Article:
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Contemporary Clinical Trials Communications



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Adolescent dating violence (ADV) is a pressing public health problem in North America. Strategies to prevent perpetration are needed, and a substantial body of research demonstrates the importance of applying a gender lens to target root causes of adolescent dating violence as part of effective prevention. To date, however, there has been limited research on how to specifically engage boys in adolescent dating violence prevention. In this short communication, we describe the protocol for a longitudinal, quasi-experimental outcome evaluation of a program called WiseGuyz. WiseGuyz is a community-facilitated, gender-transformative healthy relationships program for mid-adolescent male-identified youth that aims to reduce male-perpetrated dating violence and improve mental and sexual health, by allowing participants to critically examine and deconstruct male gender role expectations. The primary goal of this evaluation is to explore the impact of WiseGuyz on adolescent dating violence outcomes at one-year follow-up among participants, as compared to a risk- and demographically-matched comparison group. Knowledge generated and shared from this project will provide evidence on if and for whom WiseGuyz works, with important implications for adolescent health and well-being.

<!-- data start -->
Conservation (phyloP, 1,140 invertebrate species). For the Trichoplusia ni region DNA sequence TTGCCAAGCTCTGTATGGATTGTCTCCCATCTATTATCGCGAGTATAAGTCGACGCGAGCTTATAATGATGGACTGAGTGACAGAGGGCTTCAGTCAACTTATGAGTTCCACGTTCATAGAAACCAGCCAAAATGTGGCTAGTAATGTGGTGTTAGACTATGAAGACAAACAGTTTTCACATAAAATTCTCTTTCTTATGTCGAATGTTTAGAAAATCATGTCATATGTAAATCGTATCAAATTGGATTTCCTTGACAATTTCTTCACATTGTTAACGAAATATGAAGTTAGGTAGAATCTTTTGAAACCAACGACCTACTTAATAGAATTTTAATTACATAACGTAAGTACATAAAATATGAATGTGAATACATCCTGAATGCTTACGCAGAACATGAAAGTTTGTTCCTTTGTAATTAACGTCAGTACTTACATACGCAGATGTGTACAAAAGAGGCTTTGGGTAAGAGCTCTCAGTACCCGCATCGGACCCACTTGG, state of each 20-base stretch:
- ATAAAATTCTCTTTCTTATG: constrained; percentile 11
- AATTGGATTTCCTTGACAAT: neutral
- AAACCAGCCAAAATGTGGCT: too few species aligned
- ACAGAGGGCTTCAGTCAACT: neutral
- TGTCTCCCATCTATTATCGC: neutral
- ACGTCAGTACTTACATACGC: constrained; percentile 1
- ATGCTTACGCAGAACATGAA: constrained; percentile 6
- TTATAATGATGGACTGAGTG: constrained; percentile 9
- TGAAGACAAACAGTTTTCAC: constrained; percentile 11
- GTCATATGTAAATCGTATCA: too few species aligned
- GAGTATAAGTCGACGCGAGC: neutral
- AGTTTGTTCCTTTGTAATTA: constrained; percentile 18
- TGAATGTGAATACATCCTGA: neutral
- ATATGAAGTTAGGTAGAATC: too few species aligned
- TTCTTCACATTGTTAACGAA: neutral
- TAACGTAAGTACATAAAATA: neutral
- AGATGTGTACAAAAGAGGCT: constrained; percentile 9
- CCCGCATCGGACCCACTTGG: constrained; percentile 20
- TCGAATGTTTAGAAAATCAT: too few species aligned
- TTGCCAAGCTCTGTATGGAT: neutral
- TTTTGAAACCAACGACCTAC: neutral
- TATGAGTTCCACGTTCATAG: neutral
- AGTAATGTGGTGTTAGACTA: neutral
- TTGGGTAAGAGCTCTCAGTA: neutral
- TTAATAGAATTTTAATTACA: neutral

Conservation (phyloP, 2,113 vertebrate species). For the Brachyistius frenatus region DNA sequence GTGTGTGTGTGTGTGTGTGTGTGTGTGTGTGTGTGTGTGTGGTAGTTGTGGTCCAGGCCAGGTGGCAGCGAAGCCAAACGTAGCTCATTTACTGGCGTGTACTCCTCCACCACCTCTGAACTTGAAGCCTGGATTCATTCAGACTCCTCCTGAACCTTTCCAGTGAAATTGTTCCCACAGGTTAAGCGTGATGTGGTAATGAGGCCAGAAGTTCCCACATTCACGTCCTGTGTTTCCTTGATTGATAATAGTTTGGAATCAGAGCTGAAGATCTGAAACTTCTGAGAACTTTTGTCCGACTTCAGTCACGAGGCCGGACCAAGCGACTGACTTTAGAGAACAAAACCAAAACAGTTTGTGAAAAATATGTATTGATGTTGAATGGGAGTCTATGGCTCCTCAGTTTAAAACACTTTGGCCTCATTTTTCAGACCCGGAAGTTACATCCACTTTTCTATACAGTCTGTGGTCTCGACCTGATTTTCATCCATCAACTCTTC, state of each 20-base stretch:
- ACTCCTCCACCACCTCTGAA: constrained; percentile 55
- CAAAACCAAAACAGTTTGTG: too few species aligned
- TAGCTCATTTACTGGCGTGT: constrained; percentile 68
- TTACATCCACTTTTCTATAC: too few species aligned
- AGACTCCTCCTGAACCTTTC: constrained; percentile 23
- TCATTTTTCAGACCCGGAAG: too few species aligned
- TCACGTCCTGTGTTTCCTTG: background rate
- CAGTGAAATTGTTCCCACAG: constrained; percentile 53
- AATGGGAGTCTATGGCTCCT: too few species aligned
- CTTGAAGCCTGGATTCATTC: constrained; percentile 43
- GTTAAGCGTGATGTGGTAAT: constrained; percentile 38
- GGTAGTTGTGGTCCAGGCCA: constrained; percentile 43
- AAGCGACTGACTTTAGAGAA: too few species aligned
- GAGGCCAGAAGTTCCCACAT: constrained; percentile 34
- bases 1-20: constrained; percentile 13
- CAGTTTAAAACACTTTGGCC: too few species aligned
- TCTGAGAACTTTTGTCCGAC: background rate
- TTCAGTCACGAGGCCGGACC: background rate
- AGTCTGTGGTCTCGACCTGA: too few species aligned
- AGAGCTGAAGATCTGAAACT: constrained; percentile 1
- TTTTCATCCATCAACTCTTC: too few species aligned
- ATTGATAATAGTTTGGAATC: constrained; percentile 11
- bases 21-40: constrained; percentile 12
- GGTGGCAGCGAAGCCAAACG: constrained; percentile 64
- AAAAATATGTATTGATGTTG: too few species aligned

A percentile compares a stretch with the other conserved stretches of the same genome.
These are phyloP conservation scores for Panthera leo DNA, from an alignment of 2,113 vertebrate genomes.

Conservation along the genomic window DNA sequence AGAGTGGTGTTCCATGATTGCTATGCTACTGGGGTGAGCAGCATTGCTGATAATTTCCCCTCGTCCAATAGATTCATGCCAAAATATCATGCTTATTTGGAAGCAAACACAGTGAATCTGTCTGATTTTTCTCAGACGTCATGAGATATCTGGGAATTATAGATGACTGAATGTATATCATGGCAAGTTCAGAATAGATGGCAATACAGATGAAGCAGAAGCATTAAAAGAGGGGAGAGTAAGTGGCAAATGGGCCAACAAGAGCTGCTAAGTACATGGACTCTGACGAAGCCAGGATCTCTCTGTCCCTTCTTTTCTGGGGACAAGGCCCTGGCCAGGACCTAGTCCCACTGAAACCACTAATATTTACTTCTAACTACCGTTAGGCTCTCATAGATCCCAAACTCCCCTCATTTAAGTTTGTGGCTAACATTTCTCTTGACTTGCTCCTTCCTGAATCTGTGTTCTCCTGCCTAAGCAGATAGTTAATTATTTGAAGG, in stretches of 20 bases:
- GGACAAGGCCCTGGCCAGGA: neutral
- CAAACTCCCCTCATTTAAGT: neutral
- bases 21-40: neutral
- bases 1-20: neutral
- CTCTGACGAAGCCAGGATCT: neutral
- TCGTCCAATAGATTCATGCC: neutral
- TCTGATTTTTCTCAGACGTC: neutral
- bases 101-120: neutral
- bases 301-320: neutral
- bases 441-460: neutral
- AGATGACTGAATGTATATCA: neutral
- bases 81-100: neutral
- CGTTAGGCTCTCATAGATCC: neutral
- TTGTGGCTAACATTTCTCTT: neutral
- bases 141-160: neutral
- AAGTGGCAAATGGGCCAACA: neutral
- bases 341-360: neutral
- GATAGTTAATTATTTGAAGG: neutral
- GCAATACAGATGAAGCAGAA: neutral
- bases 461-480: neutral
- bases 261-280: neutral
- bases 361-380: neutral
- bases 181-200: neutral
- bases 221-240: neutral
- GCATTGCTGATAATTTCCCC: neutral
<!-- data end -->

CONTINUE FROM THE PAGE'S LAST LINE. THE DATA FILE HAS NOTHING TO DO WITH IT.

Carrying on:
This article was initially published by Elsevier in Contemporary Clinical Trials Communications and is openly available at:

Creative Commons License

Creative Commons Attribution-Noncommercial-No Derivative Works 4.0 License
This work is licensed under a Creative Commons Attribution-Noncommercial-No Derivative Works 4.0 License.

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